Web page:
Methow Shutdown

BBD/Freestone-
While there is little doubt that there are significant benefits from having lots of salmon carcasses in our rivers the sad reality is that given the current habitat and hydrograph conditions of those rivers the benefits of those carcasses to anadromous fish is much less than expected. Most of our waters with the simplification of their habitat and volatile hydrographs have lost the ability to retain those carcasses and the potential nutrients that they represent.

Given the spawn timing (and post spawn death) of many of our salmon that unless the nutrients from those carcasses are incorporated into the aquatic food web quickly it is not available to most juvenile anadromous salmonids. Most of those juvenile fish do not have access to those nutrients until the following year. Fish like chum, pinks and Chinook fry are not in the river until the next spring while juvenile steelhead and coho behaviors are such (for example moving into the substrate to overwinter with dropping temperatures) have little access to those nutrients in the fall/winter and again must access those nutrients the following spring.

That is not the case for some of the larger fish (resident adult rainbows, whitefish, bull trout, etc) which are actively feeding year round and thus can take immediate advantage of loose eggs and deteriorating carcasses. For those that spend time on our rivers in the next few months think about how often you encounter or see juvenile fish behind the spawning salmon?

If having a significantly higher bio mass of carcasses was the answer to rivers producing more juvenile steelhead then rivers like the Snohomish and Green would not have the steelhead problems they currently are experiencing. In the last dozen years the Green has several thousand tons of pink carcasses added to the system every other year that did not exist in any meaningful numbers in the previous 50 years. Since the Spring CnR steelhead fishery was closed in 2001 on the Skykomish the annual biomass of salmon carcasses has been in the 2 to 8 million pound range compared to an average of less than 1 million pounds for the 20 years before 2001. Yet somehow in both systems the wild steelhead population remains depressed with carrying capacity much less that seen in the 1970s and 80s.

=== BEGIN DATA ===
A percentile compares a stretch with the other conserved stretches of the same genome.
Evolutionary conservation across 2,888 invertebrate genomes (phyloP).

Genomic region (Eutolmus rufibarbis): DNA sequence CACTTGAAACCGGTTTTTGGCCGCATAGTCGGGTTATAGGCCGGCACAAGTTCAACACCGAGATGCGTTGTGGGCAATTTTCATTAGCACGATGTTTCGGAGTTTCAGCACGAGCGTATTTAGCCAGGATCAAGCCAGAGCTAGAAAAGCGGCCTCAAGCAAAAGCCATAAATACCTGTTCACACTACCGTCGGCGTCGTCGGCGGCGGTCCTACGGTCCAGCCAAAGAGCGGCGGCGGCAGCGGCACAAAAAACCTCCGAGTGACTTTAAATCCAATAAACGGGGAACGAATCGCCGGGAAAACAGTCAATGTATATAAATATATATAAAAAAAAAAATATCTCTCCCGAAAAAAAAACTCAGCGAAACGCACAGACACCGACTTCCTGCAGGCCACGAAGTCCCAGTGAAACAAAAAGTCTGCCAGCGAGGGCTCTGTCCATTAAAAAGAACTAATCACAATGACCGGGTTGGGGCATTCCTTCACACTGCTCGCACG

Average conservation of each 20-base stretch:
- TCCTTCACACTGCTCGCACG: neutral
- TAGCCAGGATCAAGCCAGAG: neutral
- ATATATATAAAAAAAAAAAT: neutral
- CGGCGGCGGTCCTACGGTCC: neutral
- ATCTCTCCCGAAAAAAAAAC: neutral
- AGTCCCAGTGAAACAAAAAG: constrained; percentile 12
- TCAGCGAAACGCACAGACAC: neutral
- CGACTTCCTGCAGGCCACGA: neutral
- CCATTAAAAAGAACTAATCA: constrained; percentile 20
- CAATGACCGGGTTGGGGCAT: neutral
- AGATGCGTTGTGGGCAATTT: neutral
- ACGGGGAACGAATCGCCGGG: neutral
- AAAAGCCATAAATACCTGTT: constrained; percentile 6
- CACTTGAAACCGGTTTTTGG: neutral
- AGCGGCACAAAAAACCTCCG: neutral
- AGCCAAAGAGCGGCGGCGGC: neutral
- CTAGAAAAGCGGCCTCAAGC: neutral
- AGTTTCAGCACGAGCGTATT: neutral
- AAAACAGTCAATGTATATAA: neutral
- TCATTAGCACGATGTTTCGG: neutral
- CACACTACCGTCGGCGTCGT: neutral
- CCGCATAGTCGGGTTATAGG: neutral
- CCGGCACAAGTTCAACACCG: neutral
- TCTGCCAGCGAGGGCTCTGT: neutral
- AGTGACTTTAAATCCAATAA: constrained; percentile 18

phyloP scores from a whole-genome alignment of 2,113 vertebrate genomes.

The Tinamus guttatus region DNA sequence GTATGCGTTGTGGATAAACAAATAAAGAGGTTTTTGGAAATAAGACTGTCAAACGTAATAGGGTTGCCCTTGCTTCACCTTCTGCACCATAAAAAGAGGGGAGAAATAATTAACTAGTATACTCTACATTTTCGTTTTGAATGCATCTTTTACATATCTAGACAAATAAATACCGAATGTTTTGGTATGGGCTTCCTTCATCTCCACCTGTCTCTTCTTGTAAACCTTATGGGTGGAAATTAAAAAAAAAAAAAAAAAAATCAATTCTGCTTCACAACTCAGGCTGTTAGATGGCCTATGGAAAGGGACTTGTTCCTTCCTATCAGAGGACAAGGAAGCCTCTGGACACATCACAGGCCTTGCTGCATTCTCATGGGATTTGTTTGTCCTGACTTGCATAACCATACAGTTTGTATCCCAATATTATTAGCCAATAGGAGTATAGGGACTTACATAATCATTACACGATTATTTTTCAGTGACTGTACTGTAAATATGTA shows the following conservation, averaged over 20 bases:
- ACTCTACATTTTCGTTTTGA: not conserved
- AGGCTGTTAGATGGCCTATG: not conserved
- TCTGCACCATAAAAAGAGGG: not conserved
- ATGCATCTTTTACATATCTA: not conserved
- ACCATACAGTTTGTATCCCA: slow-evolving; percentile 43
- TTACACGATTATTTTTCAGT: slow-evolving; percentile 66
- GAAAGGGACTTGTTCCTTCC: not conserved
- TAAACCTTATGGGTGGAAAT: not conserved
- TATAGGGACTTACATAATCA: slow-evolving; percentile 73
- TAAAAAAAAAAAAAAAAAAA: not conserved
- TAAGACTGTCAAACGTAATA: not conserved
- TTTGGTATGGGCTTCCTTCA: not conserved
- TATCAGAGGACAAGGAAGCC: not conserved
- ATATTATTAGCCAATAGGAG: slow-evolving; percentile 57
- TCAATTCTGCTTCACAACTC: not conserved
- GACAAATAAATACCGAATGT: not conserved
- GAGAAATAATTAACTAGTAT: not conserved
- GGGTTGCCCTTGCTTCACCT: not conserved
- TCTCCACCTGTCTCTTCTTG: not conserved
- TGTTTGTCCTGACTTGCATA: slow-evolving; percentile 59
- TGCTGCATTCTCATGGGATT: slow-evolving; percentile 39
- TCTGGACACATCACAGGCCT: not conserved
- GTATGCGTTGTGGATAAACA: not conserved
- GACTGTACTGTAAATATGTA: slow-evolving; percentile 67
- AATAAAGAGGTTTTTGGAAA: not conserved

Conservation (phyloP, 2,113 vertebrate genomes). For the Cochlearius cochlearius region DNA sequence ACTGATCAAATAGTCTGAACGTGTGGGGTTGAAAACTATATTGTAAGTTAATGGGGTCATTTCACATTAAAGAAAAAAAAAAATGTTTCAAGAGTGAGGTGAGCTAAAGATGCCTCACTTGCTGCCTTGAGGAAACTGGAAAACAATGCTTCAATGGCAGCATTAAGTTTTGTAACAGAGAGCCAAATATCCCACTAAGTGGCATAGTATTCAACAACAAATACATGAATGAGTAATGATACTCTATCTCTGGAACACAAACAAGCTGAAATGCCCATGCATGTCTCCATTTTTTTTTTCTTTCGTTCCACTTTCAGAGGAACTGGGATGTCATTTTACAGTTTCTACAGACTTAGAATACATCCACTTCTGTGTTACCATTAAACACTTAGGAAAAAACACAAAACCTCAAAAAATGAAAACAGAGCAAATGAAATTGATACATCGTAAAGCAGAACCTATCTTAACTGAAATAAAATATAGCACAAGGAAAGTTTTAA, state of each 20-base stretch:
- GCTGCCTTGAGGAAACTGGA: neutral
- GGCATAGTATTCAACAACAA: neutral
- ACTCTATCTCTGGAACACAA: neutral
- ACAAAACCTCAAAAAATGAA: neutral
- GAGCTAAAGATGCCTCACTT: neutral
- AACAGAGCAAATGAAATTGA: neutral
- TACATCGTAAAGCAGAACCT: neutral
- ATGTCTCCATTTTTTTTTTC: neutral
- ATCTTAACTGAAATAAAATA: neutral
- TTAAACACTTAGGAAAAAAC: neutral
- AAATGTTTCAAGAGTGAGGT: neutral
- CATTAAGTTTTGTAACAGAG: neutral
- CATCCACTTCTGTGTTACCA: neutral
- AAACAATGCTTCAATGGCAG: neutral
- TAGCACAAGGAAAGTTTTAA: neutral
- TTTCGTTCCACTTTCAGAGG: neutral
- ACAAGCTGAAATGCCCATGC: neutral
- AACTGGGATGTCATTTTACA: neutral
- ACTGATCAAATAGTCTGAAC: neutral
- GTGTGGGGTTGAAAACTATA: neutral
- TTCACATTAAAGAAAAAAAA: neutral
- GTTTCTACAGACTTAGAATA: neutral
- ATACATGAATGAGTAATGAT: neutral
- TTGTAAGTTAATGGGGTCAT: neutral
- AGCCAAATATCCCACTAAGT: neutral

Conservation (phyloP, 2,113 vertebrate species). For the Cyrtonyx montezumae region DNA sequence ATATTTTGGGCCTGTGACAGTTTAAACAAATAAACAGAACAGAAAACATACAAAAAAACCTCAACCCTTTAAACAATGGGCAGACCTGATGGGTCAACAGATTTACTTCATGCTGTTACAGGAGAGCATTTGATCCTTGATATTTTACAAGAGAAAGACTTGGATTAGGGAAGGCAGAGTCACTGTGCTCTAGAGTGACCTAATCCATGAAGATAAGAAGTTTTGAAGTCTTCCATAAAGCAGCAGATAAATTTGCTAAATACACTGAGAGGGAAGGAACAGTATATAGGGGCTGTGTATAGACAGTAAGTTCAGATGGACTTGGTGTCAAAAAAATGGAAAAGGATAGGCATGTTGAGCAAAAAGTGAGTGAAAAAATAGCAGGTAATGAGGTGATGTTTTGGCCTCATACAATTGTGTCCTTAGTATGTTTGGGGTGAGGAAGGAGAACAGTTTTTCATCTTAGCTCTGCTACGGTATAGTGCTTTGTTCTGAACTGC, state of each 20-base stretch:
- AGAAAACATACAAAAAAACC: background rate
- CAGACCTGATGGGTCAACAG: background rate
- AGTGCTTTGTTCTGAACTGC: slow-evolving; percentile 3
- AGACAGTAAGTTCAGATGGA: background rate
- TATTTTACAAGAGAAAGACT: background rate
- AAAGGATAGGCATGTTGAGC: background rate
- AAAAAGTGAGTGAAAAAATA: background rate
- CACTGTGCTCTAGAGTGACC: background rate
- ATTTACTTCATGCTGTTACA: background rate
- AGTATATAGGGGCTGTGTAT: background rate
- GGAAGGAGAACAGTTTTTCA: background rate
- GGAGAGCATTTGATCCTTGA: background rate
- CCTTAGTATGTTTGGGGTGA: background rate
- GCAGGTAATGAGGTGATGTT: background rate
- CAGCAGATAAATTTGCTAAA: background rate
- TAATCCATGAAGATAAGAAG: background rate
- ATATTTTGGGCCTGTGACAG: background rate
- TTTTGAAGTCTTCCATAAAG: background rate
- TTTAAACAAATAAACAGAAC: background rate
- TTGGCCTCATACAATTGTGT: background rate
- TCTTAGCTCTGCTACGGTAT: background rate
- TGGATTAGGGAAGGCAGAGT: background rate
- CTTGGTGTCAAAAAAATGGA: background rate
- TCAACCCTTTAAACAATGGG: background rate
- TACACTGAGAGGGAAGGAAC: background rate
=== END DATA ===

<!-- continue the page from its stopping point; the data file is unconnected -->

Hope the meeting on the 17th is productive for you.

Curt
Isn't it more that the carcasses help increase the biomass of microbes, insects, bugs, etc. that the salmon fry eventually eat? I never understood it as the juvenile salmon feeding on the carcasses directly.
 

Smalma

Active Member
Evan -
Yes for those nutrients to become available to the juveniles it would have to be converted into the food web and be available the next spring. My point is that most of those carcasses are washed out to the salt with are fall floods before that can happen. That has always been a significant factor here in the PNW that has been compounded by simplification of our river system's and the over lost of complex habitat features.

On the Skagit for example once in the last 30 years (2001) have a significant portion of the chum carcasses persisted in the aquatic system for a prolong period. 2001 was year without floods and exceptionally low flows. It was during that season that fish like bull trout were feeding on carcass pieces through at least the end of February (the river closed then).

Curt
 
Evan -
Yes for those nutrients to become available to the juveniles it would have to be converted into the food web and be available the next spring. My point is that most of those carcasses are washed out to the salt with are fall floods before that can happen. That has always been a significant factor here in the PNW that has been compounded by simplification of our river system's and the over lost of complex habitat features.

Curt
I doubt that would be as much the case in E. Wa as those rivers typically don't raise up in flows at all in the winter. I've seen salmon carcasses on the Methow in March that had been there since the previous November.